Santa Monica is about as close to a cyclists paradise as one can find anywhere in Southern California. Not only are the streets wide and well-maintained, with plural bike lanes specially designated for folks using pedal power, but it is also either home to or quite near miles and miles of excellent trails. And then of course let’s not forget the miles and miles of beachfront along which you can ride a bicycle!
Whether you prefer street cycling or riding on off road trails, or if lazily winding your way along the coast is more your speed, any bicycle enthusiast will find the right place for their rides in Santa Monica. Let’s first talk about the most iconic bike path in the area, the Santa Monica Bike Path. (It is technically named the Marvin Braude Bike Trail, but you will hardly ever hear that name used!) To be fair, the path runs from north of Santa Monica proper and runs well into Venice, but it is often known as the Santa Monica Bike Path or Bike Trail. The route is about eight and a half miles long, beginning (or ending, depending on how you look at things) up north at Temescal Canyon Road near Will Rogers State Beach. The bike path then hugs the coastline as it winds south, ending at Washinton Blvd.
As you ride down the Santa Monica Bike Path, along the way you will see people catching rays, playing volleyball, surfers, maybe even a dolphin or two, the colorful characters of the Venice Boardwalk and, of course, lots of other people out getting exercise or spending leisure time strolling. Many people feel that this bike trail has become too crowded over the years to be even worth using, and indeed there will be hundreds if not thousands of people out and about on sunny days, but why not just go slow and enjoy the ride just like everyone else will be doing? It is such a lovely way to see such a beautiful, iconic part of Los Angeles that you’ll be happy to be there, crowds or no.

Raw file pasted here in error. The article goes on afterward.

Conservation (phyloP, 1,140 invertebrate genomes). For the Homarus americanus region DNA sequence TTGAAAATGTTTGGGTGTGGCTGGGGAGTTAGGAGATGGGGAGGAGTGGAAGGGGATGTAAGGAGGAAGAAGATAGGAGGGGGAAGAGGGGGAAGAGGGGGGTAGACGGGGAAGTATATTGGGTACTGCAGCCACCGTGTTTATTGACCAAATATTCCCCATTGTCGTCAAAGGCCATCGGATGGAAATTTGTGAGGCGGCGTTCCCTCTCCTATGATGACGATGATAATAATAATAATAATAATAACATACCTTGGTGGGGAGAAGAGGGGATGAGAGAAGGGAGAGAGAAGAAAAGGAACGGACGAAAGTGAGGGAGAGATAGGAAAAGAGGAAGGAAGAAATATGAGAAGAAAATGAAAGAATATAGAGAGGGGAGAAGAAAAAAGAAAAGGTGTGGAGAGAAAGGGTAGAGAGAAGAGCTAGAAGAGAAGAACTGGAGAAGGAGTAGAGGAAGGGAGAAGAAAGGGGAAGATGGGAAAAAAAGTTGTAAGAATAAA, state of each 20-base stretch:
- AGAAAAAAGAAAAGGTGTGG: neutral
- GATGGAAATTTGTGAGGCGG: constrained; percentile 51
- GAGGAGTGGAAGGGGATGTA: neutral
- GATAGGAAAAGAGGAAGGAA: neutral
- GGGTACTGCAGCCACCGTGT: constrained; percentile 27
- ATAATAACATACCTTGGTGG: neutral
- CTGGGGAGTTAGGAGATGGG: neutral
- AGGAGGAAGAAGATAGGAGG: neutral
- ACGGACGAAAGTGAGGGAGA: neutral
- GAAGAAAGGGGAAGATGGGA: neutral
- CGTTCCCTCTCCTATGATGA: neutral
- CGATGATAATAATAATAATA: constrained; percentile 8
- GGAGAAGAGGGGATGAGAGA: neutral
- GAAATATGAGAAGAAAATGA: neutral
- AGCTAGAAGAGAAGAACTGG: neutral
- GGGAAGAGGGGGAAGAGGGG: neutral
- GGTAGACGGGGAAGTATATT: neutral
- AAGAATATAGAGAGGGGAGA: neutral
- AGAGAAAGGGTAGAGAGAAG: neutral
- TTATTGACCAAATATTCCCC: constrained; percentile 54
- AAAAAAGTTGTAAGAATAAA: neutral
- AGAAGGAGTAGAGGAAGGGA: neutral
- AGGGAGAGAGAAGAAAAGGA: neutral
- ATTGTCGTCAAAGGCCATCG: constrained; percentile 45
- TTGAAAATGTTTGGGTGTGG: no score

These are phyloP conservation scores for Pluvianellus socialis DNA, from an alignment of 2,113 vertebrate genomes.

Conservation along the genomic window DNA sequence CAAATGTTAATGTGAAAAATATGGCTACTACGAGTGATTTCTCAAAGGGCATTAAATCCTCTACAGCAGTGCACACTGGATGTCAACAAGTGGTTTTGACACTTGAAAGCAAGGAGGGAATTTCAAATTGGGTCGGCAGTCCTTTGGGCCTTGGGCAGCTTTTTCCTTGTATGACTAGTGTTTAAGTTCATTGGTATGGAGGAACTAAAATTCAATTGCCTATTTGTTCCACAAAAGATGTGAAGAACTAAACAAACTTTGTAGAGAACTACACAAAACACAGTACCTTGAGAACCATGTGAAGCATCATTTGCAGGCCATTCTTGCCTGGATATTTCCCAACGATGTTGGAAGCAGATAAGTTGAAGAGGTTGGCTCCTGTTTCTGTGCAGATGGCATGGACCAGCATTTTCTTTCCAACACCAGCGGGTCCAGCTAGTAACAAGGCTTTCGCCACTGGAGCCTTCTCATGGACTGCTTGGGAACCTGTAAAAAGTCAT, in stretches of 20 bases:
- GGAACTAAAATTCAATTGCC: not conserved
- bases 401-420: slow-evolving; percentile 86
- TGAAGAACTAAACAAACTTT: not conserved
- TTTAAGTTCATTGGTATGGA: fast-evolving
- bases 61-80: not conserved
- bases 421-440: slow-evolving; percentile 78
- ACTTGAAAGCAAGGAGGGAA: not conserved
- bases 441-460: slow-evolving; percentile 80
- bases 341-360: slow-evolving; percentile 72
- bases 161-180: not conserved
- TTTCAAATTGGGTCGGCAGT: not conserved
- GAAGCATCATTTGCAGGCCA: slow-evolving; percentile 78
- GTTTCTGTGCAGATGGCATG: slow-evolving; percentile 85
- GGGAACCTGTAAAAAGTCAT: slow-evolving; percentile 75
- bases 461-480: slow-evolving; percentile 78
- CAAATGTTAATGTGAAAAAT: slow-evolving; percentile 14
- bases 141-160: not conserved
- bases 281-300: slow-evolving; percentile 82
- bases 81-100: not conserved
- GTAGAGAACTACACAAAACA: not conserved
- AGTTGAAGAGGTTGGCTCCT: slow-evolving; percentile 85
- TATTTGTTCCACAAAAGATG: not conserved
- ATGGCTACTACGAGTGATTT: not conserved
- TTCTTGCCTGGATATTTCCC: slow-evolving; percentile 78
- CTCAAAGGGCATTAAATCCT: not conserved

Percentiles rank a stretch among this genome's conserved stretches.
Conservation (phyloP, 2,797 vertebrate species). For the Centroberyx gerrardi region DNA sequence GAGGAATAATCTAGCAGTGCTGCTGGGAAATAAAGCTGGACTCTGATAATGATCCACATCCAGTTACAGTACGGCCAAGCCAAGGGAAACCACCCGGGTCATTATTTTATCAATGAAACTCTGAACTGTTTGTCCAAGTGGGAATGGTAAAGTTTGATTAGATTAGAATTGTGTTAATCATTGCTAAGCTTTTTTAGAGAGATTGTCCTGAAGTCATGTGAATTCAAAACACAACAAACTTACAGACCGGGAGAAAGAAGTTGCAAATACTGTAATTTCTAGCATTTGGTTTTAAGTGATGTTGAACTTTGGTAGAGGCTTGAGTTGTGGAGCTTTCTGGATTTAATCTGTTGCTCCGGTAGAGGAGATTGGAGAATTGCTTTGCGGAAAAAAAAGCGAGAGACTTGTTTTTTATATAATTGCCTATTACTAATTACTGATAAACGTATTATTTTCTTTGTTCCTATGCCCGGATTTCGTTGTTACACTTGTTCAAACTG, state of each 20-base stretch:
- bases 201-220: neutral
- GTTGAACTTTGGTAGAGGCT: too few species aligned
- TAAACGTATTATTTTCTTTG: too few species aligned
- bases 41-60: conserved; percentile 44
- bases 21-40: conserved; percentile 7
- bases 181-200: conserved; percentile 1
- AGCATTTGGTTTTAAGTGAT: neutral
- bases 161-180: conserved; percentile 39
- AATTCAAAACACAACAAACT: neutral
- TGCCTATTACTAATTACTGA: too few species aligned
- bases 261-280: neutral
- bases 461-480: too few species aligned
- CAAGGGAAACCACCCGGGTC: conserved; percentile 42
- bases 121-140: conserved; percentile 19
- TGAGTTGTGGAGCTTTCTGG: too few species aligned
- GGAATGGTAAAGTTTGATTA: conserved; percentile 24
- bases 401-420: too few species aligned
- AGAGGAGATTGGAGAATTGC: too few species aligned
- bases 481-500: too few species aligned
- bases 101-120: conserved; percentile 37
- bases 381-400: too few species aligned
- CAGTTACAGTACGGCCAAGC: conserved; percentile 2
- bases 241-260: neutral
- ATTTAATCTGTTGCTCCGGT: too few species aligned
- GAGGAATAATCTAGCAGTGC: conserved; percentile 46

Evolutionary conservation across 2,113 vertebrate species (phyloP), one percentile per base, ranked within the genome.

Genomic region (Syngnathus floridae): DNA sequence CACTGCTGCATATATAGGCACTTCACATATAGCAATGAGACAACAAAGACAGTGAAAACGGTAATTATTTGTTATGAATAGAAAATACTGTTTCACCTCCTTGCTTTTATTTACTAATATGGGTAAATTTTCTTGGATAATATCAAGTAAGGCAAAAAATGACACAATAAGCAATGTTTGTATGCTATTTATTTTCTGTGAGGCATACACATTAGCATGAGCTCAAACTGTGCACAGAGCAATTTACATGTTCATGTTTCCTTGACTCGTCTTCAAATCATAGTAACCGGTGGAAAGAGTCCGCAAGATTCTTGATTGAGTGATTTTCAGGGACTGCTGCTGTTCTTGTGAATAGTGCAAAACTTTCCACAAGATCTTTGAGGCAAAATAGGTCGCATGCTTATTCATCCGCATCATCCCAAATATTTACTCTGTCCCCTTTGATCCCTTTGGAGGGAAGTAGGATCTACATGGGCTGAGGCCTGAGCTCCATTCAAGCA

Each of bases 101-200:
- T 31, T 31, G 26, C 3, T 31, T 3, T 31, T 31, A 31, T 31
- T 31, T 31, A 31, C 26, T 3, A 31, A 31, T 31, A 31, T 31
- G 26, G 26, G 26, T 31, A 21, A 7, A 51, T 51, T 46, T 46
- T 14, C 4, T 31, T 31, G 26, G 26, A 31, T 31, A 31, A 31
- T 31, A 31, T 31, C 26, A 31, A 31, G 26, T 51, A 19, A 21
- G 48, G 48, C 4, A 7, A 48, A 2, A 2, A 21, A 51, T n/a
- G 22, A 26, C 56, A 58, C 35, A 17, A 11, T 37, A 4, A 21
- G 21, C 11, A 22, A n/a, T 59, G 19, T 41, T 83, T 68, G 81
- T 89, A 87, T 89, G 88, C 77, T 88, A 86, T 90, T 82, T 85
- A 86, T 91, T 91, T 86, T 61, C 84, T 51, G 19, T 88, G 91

But now let’s get a bit more serious. Search for the intersections of Mandeville Canyon Road and Chalon Road using your trusty GPS or pre-printed maps, and then find a spot to stick the car off the street, because it’s mountain biking time. Fortunately, this 3.5 mile route through the hills is actually all paved! You’ll get on Mandeville Canyon heading N-NW, and keep on going until you can’t go anymore, because you’ll be near the peak of San Vicente Mountain, with some great views, not to mention a great sweat session.
And if you really want to take it up a notch, try this 17 mile loop! The Paseo Miramar/ Eagle Rock/ Temescal Ridge/ Trailer Canyon Loop will take you up and down from sea level to about 2,000 feet and it will burn about that many calories, too! The views along the way will take your breath away, if the elevation changes haven’t already done that! Google “Trailer Canyon Loop” for your starting information.